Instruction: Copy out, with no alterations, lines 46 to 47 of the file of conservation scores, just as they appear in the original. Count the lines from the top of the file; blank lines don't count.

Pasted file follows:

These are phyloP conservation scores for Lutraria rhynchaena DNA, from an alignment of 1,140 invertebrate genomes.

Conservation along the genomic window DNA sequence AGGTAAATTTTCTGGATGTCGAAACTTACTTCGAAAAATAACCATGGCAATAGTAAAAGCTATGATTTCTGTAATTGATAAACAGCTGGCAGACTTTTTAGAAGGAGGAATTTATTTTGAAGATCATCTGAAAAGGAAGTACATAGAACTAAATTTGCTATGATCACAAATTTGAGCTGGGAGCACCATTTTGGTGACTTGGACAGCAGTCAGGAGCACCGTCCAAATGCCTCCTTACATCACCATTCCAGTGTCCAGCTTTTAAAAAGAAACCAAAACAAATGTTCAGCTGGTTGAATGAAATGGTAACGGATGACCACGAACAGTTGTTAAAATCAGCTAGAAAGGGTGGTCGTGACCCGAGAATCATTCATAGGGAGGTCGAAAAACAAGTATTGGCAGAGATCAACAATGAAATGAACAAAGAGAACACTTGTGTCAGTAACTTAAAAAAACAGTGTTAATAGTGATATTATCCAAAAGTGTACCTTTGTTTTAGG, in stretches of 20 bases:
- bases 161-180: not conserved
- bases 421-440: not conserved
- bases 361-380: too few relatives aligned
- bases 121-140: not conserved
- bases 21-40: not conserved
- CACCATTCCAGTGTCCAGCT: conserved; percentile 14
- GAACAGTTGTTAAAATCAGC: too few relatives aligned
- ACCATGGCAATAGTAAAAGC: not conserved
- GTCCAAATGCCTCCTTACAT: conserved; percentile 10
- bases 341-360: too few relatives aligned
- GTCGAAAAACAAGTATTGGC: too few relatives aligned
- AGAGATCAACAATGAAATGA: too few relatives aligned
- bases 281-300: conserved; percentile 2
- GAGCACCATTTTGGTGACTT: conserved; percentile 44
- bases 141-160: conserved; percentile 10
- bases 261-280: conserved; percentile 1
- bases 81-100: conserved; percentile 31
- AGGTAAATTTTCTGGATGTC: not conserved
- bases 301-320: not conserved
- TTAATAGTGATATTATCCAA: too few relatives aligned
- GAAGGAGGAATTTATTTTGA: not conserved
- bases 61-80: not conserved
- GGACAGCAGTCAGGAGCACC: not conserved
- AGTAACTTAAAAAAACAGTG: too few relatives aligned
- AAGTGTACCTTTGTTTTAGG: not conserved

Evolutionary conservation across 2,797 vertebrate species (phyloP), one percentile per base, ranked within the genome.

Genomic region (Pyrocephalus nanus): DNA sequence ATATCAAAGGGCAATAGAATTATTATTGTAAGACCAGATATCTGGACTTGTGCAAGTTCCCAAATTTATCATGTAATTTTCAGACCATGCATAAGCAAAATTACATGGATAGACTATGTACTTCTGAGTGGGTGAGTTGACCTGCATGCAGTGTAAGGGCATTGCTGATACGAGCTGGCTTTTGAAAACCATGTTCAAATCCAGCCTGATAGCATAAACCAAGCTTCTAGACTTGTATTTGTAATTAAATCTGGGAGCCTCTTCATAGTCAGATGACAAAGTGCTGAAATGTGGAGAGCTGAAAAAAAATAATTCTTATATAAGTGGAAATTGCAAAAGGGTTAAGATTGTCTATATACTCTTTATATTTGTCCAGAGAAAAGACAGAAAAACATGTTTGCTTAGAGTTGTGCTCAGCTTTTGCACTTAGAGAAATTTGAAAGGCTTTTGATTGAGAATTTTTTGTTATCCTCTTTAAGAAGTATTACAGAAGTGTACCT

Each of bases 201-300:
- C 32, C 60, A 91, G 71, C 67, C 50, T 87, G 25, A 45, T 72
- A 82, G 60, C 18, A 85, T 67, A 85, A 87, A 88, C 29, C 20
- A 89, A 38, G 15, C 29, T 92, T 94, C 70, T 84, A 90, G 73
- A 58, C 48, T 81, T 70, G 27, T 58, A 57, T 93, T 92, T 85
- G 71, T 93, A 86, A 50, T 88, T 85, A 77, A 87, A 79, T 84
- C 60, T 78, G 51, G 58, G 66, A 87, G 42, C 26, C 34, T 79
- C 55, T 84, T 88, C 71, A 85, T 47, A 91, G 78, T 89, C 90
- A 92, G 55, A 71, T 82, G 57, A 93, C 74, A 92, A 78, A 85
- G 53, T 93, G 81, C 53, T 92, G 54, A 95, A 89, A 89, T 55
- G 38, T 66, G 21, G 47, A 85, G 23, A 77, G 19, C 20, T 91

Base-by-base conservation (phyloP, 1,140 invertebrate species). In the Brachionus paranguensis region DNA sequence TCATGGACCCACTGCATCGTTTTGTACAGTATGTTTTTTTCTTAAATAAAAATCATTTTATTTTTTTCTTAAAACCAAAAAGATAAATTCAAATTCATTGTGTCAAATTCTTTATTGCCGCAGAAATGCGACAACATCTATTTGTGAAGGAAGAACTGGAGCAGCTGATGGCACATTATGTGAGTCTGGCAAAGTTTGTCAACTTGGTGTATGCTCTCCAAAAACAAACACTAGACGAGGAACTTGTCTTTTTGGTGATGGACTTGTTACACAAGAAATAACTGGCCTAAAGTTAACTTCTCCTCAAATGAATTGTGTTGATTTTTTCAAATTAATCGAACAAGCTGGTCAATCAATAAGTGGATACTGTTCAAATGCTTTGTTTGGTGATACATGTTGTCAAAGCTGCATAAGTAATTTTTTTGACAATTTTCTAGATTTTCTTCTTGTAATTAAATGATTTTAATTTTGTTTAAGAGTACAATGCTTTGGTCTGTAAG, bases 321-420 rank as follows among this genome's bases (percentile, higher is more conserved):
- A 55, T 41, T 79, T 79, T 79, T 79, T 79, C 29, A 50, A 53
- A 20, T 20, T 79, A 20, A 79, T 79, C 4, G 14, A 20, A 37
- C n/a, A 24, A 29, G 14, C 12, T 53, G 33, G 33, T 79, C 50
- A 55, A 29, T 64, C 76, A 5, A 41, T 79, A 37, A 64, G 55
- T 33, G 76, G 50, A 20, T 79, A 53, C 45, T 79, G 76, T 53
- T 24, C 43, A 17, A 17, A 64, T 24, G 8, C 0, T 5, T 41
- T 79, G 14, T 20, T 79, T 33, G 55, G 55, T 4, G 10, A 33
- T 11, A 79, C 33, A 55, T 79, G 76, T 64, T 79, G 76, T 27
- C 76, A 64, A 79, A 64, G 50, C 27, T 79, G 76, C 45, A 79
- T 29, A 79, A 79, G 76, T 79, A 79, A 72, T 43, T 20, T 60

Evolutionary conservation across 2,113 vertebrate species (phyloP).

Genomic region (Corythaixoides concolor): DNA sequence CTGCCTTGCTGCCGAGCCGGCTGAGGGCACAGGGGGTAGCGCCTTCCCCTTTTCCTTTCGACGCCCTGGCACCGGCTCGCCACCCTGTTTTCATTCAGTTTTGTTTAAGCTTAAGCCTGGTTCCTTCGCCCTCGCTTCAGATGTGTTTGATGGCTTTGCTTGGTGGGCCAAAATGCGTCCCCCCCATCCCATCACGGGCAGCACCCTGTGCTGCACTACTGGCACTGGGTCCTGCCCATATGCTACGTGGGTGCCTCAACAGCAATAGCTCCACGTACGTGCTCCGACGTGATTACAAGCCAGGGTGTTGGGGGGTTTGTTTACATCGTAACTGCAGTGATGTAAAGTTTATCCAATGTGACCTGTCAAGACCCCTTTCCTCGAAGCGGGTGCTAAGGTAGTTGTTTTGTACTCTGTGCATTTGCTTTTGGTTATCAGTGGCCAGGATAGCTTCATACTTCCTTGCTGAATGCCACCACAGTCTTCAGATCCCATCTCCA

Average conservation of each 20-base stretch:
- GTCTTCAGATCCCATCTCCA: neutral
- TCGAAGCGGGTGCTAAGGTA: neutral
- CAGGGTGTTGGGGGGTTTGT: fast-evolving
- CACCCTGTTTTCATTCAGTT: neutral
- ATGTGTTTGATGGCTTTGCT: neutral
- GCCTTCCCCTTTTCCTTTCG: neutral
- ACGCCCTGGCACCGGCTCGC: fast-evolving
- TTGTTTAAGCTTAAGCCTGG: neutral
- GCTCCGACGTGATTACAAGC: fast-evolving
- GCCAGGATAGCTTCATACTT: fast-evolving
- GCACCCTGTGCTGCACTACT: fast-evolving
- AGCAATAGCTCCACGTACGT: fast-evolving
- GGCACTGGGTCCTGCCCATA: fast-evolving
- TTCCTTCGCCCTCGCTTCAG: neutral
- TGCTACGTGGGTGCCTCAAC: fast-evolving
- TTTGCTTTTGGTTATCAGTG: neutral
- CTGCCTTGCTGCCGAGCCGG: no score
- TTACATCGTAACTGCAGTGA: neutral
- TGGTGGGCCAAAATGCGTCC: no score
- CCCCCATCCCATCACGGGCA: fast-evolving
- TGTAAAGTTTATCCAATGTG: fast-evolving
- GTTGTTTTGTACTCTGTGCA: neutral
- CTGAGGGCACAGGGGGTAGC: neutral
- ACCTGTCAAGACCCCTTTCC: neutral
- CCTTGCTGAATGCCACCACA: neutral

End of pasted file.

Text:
- T 33, G 76, G 50, A 20, T 79, A 53, C 45, T 79, G 76, T 53
- T 24, C 43, A 17, A 17, A 64, T 24, G 8, C 0, T 5, T 41